Lesson 18: IMPERATIVE

The imperative is very simple. Just use the base form of the verb (Lesson 14). We do not usually write or say the subject of an imperative sentence, but we understand it is 'you' (singular or plural).

Form

AFFIRMATIVE AND NEGATIVE EXAMPLES:

AFFIRMATIVE:
Come

here!
Be quiet!
Heat the milk.

NEGATIVE:
Do not feed
the animals.
Don't be angry!
Do not overheat.


Some uses

An imperative sentence means that we want someone to do, or not to do, something.

WRITTEN SIGNS AND NOTICES

EXAMPLES:
REDUCE
SPEED NOW (a road sign)
KEEP OFF THE GRASS (in a park)
DO NOT LEAN OUT OF THE WINDOW (on a train)
FASTEN SEAT BELTS (on a plane)

INSTRUCTIONS

EXAMPLES:
Bake
for thirty minutes. Do not overcook.
Turn
right at the traffic lights and then take the second turn on the left.

COMMANDS

EXAMPLE: Wake up! It's half past eight.

REMINDERS

EXAMPLE: Don't forget the book tomorrow.

FRIENDLY EXPRESSIONS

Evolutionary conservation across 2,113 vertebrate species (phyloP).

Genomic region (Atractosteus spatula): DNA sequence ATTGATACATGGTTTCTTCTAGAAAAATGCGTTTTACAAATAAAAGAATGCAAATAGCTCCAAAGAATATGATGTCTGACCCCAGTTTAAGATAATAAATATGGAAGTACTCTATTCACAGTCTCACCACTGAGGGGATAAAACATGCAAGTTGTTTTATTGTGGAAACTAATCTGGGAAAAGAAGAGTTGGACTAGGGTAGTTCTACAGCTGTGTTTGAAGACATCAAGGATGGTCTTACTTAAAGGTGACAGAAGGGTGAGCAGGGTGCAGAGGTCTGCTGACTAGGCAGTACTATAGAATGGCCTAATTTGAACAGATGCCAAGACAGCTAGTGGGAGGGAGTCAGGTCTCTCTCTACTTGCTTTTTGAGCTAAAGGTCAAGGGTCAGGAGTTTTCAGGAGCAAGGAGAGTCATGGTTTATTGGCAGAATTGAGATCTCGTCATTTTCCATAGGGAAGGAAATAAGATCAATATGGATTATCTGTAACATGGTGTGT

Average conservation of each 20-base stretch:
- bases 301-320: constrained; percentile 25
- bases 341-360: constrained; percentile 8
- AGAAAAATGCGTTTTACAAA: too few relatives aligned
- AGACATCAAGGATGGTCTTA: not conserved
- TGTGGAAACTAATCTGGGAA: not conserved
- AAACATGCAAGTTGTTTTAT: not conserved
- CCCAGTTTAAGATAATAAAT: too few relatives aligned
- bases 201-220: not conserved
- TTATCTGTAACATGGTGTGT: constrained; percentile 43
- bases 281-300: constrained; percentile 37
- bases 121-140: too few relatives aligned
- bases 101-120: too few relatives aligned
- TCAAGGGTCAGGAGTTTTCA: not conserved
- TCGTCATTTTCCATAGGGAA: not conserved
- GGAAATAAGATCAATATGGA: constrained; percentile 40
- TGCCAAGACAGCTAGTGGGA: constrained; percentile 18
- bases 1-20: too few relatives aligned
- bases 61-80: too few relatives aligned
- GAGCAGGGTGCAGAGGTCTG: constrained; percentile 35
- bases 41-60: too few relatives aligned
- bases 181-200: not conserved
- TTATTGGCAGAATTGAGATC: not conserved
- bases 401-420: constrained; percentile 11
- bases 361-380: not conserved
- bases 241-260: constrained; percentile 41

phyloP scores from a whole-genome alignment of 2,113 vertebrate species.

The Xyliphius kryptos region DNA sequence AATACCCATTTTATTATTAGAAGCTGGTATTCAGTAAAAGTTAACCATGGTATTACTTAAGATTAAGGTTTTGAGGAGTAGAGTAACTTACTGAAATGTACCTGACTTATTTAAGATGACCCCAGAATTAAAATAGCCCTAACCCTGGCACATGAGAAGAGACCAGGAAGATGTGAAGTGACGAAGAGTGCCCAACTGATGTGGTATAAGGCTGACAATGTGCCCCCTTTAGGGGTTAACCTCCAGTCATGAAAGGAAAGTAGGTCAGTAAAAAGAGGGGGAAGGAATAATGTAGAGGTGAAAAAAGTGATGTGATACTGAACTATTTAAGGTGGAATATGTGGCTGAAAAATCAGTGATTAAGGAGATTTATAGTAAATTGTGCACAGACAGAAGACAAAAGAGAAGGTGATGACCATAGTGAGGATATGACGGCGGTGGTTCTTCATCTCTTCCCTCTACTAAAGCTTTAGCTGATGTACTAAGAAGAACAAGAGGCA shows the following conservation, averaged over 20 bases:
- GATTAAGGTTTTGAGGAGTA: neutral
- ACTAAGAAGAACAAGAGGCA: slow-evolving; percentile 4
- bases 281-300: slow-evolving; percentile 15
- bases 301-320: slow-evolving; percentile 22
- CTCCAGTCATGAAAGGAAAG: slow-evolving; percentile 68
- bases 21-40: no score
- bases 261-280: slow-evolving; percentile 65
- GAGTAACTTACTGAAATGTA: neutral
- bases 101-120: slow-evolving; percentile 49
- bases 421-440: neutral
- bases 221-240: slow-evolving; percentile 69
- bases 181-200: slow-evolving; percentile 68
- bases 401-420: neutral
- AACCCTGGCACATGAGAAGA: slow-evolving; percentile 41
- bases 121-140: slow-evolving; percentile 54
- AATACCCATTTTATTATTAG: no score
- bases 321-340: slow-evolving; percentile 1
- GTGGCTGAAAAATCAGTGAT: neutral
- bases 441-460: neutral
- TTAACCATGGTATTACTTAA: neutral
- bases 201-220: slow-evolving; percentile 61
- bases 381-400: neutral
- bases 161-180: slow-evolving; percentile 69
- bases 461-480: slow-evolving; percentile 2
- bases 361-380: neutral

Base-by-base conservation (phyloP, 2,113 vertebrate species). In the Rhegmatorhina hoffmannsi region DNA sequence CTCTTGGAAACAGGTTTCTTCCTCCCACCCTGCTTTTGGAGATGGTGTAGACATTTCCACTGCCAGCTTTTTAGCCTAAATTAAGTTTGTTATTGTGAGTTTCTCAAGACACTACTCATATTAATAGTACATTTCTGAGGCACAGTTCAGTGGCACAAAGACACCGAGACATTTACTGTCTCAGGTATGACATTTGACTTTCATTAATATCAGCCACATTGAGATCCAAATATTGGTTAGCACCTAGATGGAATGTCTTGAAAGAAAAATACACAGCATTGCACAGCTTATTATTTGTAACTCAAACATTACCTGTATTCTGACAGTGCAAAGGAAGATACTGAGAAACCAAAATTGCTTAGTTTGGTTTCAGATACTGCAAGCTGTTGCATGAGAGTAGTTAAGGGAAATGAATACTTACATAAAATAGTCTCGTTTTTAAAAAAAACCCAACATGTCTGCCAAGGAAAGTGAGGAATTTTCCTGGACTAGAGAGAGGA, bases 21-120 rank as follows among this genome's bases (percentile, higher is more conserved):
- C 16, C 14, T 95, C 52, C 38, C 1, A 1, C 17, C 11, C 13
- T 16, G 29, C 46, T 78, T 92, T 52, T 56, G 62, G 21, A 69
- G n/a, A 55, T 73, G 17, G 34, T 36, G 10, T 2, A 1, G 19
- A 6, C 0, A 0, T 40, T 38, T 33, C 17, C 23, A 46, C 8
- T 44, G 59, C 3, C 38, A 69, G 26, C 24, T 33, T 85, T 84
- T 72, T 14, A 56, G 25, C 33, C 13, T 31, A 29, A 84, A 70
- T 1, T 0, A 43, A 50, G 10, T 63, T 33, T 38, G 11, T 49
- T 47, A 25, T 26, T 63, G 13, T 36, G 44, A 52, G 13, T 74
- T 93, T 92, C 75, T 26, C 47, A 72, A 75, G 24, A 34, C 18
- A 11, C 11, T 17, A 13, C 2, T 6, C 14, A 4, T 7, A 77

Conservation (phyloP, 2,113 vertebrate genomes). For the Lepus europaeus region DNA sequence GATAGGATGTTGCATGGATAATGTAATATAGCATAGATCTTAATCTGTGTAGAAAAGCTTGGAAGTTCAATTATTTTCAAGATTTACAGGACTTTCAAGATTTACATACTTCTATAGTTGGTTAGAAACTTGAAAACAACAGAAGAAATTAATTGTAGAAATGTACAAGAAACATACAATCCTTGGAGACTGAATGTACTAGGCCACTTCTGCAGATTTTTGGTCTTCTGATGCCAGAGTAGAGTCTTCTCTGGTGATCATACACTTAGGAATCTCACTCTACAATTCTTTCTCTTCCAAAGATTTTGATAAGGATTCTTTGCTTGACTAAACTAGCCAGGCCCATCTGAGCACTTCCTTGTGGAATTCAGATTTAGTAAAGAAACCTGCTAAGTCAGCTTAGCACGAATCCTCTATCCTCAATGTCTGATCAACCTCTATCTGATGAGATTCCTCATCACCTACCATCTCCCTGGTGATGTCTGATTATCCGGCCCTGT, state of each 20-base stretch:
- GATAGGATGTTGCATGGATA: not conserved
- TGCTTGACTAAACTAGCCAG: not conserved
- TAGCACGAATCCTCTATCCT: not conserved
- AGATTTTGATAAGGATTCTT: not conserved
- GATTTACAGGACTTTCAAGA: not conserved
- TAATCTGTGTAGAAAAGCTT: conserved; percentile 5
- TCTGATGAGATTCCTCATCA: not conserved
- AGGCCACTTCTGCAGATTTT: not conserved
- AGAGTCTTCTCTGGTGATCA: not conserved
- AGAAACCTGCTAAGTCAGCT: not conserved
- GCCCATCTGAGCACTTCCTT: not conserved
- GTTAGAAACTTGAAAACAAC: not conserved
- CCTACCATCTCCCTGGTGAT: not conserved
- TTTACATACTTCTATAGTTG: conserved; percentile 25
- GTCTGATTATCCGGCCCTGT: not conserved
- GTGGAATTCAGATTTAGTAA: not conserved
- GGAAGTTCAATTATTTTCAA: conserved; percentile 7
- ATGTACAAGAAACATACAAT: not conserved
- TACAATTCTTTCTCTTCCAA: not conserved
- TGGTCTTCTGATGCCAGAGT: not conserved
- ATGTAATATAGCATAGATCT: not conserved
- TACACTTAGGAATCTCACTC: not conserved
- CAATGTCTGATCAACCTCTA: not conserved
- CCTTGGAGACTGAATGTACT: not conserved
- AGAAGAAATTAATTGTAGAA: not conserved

EXAMPLES:
Come
in and sit down! [welcoming]
Have a seat! [offering]
Let's have a break now. [suggesting]
Don't worry! [sympathizing]

Be careful! [warning]
Have a good trip! [saying goodbye]
Take care of yourselves. [saying goodbye]
Have a nice weekend! [saying goodbye]

NOTICE: To be polite, add please to the end of the sentence:

EXAMPLES:
Wait a minute, please.
Fasten your seat belts, please.

NOTICE: To show that you want something very much, put do or please at the beginning of the sentence:

EXAMPLES:
Do
show me!
Please tell me!
Do let's go!
Please be careful!

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